Please explain me the position of vertebraes in humans with a simple diagram
Asked by | 1st Dec, 2009, 06:26: PM
The seven bones in the cervical region are generally small and delicate. Numbered top-to-bottom from C1-C7, atlas (C1) and axis (C2), are the vertebrae that allow the neck and head so much movement. The axis also sits upon the first intervertebral disk of the spinal column. The transverse processes of the cervical vertebrae are distinctive because they have "transverse foramina", which serve as passageways for arteries leading to the brain. Also, the "spinous processes" of the second through the fifth cervical vertebrae are uniquely forked. These processes provide attachments for various muscles.
The twelve (12) thoracic bones and their transverse processes have surfaces that articulate with the ribs. Some rotation can occur between the thoracic vertebrae, but their connection with the rib cage prevents much flexion . They may also be known as 'dorsal vertebrae', in the human context.
These five vertebrae are very robust in construction, as they must support more weight than other vertebrae. They allow significant flexion and extension and a small degree of rotation. The discs between these vertebrae create a lumbar lordosis (curvature that is concave posteriorly) in the human spine.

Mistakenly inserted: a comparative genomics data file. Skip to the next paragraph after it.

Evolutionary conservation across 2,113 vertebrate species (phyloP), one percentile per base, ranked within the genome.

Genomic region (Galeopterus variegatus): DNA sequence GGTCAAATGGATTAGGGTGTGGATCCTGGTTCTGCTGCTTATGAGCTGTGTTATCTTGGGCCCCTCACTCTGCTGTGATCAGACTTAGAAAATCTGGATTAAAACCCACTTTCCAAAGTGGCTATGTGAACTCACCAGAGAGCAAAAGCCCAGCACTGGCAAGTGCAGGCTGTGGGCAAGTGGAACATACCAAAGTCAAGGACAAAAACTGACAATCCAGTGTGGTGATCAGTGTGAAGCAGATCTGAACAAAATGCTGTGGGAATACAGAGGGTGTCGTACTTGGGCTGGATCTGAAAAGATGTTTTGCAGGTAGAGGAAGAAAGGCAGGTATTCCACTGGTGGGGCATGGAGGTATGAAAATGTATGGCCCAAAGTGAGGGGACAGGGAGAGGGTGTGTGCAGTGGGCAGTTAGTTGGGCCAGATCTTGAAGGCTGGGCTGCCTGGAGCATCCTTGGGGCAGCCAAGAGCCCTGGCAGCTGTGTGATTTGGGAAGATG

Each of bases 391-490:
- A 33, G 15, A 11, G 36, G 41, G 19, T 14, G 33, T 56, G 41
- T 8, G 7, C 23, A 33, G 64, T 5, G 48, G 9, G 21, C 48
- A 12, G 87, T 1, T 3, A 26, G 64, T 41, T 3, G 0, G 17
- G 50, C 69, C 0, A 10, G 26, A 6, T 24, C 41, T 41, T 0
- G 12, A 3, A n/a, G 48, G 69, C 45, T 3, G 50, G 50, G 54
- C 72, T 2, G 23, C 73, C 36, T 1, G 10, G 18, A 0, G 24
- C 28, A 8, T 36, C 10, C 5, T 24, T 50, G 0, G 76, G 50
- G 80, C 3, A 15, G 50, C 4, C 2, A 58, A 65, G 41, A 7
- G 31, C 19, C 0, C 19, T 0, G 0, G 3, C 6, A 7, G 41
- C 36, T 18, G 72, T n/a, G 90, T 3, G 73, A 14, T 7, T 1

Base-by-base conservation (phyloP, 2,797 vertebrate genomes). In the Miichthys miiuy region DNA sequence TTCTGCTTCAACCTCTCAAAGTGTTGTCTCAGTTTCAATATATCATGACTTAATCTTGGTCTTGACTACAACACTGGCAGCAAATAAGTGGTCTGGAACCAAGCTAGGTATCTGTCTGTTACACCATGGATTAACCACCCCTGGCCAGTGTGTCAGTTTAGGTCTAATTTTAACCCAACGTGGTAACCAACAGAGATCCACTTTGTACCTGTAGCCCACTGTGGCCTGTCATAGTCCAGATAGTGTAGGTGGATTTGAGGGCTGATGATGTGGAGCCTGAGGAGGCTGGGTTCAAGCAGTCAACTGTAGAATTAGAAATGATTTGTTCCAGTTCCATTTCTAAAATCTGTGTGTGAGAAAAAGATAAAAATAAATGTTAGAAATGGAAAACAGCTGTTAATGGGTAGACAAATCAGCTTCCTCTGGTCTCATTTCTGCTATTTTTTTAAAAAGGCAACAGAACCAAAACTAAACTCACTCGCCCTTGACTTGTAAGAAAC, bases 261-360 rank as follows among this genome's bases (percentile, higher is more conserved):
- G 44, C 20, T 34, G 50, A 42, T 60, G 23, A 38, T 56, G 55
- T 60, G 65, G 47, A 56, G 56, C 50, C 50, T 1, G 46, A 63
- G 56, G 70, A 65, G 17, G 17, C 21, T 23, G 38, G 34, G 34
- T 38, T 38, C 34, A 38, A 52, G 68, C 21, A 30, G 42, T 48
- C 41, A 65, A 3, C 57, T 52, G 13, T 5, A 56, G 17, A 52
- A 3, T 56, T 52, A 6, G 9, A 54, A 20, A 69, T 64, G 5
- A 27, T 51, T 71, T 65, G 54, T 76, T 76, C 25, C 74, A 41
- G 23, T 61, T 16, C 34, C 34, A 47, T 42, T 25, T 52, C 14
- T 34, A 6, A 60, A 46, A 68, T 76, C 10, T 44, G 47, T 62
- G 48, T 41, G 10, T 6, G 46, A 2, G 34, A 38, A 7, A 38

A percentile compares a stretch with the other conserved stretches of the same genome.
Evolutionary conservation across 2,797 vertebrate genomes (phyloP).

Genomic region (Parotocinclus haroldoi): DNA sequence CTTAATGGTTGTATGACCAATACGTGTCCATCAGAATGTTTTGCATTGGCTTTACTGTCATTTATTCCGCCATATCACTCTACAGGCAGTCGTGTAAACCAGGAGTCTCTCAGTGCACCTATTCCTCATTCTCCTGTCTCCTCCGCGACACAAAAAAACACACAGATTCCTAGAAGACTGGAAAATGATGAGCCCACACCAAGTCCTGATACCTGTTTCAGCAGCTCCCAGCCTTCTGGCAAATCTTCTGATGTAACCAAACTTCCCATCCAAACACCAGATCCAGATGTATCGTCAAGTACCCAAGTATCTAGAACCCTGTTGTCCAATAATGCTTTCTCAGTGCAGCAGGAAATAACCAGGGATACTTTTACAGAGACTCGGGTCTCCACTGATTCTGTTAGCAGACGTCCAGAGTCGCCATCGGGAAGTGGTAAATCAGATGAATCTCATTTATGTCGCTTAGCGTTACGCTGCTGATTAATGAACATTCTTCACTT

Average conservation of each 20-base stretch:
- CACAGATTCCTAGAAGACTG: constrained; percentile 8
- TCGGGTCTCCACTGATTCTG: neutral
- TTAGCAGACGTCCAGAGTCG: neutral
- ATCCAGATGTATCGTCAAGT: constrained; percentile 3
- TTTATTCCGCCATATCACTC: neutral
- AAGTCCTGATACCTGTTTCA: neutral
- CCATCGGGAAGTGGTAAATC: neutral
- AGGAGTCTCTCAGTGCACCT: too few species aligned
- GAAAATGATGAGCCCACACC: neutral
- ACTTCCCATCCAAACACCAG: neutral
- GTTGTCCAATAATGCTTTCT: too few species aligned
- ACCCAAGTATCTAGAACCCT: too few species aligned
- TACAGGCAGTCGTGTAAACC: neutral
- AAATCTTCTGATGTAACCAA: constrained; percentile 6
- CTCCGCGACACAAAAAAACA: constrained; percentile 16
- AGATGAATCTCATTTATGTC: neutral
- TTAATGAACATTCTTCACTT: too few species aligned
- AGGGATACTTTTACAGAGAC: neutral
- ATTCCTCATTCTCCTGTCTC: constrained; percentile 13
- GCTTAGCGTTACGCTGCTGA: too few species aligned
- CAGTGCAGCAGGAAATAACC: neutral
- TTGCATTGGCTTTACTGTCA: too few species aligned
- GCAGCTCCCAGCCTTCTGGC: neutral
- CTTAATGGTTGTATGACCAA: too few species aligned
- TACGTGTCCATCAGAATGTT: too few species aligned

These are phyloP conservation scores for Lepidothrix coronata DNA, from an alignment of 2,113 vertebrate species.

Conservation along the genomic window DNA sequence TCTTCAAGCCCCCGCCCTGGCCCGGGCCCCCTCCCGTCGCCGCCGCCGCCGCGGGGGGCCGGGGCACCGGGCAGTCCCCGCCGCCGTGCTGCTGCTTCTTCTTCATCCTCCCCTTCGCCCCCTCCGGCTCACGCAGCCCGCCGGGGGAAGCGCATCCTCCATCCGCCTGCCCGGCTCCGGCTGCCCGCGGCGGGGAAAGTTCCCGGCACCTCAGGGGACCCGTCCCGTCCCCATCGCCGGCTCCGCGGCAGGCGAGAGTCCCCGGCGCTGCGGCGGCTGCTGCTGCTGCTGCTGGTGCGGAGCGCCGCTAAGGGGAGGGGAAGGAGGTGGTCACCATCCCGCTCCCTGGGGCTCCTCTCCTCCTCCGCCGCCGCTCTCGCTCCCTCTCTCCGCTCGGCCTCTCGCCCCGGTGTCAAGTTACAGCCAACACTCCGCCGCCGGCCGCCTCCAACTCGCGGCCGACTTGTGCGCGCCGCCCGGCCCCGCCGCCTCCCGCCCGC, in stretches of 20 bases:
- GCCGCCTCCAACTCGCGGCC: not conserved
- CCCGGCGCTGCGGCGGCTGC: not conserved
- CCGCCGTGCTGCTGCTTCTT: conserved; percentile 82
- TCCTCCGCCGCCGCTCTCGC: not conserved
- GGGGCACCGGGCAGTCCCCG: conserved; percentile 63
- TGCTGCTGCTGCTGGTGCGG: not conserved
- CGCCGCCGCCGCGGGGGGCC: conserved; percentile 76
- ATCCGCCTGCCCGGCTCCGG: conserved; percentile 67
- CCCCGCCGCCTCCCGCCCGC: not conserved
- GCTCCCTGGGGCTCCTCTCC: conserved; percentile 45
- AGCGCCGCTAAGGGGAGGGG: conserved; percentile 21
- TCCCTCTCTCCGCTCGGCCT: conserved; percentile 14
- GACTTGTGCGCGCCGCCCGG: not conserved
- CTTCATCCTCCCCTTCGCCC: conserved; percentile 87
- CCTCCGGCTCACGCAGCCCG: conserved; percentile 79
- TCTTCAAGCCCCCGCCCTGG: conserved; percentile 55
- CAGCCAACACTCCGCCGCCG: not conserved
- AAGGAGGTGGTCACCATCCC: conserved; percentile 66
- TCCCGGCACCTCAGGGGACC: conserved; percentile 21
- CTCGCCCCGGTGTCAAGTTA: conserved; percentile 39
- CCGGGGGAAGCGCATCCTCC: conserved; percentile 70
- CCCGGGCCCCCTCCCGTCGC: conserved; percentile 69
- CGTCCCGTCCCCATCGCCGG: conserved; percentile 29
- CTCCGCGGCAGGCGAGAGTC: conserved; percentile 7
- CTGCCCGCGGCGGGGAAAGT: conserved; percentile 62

There are five (vertebrae (S1-S5) and they are fused in maturity, with no intervertebral discs.
There are usually four (4) and rarely 3-5 vertebrae (Co1-Co5), with no intervertebral discs. Many animals have a greater number of "tail vertebrae" and, in animals, they are more commonly known as "caudal vertebrae."
Answered by | 3rd Dec, 2009, 12:57: PM
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